I think that’s what’s been so critical for us in terms of being able to keep a lot of these habits alive and keep doing them. Again, as busy working parents is we’ve set up the environment. Our kids see that our environment is set up this way. They see that we’ve prioritized movement in our lives in macro and micro ways. Again, we have like a pegboard in our garage. And I tell you, every kid, when the garage door opens, every kid who comes through our garage is drawn to the pegboard and wants to hang from it. And that’s just a little two or three minute exposure. They get to a little bit of movement because it’s there. They didn’t have we don’t have a…..

Kelly: Tree they can climb.

Juliet: Yeah, they don’t have to say, I’m going to go practice my pegboarding right now. They just do it naturally. So we’ve worked super hard for adults and kids alike to try to really get people to think about their environment and making sure they’re setting up their environment to encourage mobility, better sleep, better eating. Because again, we’ve all learned in this business we cannot expect people to rely on motivation and willpower. We can’t expect that.

Katie: I love the idea of movement rich environment so much and I think we’re so aligned in this. Actually, my kids have been my best teachers of this and realizing that if you put it in the way, they remind me to do it by doing it themselves. And so our house definitely does not look like a magazine, but it’s very movement rich in that there’s a climbing hangboard in the kitchen. There are rings in everybody’s gymnastics rings in everybody’s rooms. There’s a gymnastics stall wall in the guest room. There’s a gymnastics track down our hallway. Like, it’s not at all a house that you would take pictures of to look pretty. But there’s always movement happening.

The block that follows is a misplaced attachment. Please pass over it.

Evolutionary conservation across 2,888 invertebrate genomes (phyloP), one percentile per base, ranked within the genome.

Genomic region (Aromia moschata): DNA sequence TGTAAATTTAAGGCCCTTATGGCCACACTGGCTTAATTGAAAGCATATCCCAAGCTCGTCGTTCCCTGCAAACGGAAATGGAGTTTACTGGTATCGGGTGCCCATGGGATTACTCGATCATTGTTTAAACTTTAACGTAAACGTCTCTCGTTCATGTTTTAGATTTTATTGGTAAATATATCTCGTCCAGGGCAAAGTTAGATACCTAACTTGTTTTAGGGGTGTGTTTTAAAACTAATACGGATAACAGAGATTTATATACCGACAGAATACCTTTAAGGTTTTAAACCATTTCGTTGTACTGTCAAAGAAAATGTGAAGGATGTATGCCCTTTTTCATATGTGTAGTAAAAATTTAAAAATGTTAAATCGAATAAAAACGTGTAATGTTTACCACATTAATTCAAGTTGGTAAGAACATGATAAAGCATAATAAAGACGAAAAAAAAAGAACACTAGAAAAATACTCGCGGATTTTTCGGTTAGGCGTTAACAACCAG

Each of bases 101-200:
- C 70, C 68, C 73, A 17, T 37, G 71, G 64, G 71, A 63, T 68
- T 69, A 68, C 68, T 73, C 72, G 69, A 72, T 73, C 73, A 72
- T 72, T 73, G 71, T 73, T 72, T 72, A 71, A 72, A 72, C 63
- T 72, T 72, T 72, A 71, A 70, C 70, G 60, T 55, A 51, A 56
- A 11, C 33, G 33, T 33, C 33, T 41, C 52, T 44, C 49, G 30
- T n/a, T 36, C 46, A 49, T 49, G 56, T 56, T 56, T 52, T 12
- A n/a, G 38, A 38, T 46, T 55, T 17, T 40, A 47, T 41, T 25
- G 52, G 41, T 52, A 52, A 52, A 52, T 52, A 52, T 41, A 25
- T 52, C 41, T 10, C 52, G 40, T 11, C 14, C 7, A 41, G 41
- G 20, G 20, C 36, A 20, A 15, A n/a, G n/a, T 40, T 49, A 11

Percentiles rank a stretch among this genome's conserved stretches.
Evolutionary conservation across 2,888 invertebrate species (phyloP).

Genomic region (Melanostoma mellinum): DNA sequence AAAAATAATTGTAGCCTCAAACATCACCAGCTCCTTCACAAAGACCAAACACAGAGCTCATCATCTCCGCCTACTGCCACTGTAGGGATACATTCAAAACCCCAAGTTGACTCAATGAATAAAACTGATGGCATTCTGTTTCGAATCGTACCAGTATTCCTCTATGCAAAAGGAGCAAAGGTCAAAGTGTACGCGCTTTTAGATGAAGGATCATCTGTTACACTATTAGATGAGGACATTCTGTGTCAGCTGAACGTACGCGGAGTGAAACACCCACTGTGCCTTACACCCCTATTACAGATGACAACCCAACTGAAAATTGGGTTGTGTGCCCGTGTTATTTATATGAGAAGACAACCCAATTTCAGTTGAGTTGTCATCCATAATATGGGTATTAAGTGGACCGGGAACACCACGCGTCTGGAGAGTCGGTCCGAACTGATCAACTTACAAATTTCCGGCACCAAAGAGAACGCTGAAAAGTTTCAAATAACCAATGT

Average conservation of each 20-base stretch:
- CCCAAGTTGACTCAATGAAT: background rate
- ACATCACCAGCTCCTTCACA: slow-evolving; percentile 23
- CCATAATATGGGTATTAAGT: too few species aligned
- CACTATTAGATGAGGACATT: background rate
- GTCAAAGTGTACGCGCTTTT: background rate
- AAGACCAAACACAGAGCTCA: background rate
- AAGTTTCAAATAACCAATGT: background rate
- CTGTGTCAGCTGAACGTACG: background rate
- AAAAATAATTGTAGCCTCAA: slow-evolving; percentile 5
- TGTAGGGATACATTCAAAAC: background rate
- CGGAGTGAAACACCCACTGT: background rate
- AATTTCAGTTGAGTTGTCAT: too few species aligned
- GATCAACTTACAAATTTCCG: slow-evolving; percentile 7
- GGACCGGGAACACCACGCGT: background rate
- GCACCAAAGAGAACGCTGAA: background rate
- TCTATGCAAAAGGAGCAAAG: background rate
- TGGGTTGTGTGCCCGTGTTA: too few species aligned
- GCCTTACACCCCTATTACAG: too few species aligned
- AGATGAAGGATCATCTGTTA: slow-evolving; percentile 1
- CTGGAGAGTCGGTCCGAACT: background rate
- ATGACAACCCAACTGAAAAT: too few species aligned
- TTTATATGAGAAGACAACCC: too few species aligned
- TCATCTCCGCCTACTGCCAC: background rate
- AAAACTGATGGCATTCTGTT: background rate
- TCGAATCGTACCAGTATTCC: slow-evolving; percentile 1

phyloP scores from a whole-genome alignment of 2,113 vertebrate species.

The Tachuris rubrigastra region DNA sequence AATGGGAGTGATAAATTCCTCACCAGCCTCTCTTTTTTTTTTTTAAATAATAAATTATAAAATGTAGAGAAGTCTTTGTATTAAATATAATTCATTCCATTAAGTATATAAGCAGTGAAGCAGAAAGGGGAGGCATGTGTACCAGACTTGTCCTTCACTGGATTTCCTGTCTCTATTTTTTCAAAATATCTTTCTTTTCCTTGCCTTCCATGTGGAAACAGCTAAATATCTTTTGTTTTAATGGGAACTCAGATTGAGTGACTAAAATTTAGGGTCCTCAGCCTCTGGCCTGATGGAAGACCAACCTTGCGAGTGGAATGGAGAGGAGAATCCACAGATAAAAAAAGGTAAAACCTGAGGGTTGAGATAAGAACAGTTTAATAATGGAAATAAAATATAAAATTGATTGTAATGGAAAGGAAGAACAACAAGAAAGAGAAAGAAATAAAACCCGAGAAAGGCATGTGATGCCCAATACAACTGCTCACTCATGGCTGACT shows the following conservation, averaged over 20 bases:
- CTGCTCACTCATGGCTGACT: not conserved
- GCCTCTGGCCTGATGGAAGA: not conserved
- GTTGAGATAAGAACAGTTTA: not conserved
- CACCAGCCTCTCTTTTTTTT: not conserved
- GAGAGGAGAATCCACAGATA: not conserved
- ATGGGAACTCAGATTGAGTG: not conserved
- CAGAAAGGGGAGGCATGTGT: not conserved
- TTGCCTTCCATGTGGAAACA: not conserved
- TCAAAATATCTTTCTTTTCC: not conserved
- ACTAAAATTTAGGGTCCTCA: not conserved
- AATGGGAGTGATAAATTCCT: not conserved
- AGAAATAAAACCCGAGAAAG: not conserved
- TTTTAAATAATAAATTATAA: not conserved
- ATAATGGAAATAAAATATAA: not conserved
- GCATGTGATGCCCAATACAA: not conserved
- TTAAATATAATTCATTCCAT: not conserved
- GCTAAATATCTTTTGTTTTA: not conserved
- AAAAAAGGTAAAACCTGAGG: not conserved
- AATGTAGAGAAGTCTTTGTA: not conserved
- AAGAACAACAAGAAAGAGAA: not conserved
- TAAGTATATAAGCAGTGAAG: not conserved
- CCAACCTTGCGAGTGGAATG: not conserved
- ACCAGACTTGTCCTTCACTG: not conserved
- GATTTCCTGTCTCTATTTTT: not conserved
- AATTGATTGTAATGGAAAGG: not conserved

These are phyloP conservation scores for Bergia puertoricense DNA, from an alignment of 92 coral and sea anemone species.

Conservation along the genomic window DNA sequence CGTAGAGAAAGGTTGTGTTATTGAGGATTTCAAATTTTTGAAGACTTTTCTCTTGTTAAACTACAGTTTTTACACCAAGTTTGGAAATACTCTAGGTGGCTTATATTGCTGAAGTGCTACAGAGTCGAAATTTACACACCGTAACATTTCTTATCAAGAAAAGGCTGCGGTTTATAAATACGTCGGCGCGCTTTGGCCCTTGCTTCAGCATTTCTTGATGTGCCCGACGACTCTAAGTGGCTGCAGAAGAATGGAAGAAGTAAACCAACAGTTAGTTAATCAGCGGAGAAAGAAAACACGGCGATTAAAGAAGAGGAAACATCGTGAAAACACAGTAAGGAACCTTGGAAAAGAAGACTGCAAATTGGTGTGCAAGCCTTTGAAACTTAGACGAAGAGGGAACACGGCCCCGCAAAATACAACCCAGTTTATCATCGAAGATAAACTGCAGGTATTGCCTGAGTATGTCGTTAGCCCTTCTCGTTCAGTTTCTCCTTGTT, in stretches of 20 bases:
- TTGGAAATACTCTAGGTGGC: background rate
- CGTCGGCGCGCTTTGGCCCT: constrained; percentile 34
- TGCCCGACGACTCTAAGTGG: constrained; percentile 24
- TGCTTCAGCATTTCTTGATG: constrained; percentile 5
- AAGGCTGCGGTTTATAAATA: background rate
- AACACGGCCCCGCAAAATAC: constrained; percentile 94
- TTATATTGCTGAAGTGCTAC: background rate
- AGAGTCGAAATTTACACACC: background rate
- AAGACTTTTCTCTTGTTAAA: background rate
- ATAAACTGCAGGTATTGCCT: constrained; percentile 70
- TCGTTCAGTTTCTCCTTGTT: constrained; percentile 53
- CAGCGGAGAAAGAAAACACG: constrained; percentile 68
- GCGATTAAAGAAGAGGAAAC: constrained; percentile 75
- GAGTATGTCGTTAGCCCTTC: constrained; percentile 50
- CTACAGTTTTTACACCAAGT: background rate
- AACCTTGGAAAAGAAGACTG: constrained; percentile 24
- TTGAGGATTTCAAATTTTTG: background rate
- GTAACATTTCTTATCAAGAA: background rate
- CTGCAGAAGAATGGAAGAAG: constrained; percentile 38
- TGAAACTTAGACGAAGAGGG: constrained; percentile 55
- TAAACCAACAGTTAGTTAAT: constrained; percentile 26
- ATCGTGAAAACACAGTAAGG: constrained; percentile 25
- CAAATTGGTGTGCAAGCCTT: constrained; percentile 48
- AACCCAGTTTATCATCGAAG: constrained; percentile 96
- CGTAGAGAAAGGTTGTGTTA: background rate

We even on and off have a rebounder as a coffee table instead of a table. So if anybody’s even just watching sports, they’re bouncing the whole time. And because those things are there, we just are more likely to use them than if we had to go to the gym to find things to move on. And I think kids just naturally are inclined to that. So if you have kids around, they will be your best teachers. And that if you just put anything in their way. And so I love how you guys explain that concept as well. I do think it makes sense I should have done this at the beginning. But to define what you mean by mobility, because that’s a great point, and I think often people do confuse that with just an exercise class or Pilates or yoga or something that they think of in the broad context of mobility. But maybe define what you mean by mobility and also maybe introduce the concept of rewilding the body. Because you guys talk about this, and I love that concept.

Juliet: Sure, I’ll start a little bit, and then Kelly can add the technical flare to mobility. But to me, what mobility is, is the ability to move freely with little to no pain and be able to do the things you want to do with your body, whatever that means to you. So if you want to be 75 and riding your mountain bike, great. If you want to be 75 and just be able to walk around Disneyland with your kids, great. Whatever kind of movement you want to do to have mobility means you can do what you want to do freely with your body. And one point of fact, the mobilizations, and we do prescribe mobilizations in this book, that’s sort of a different concept. Mobilizations are tools that we develop to actually help people be able to restore their mobility so they can do the things they want to do.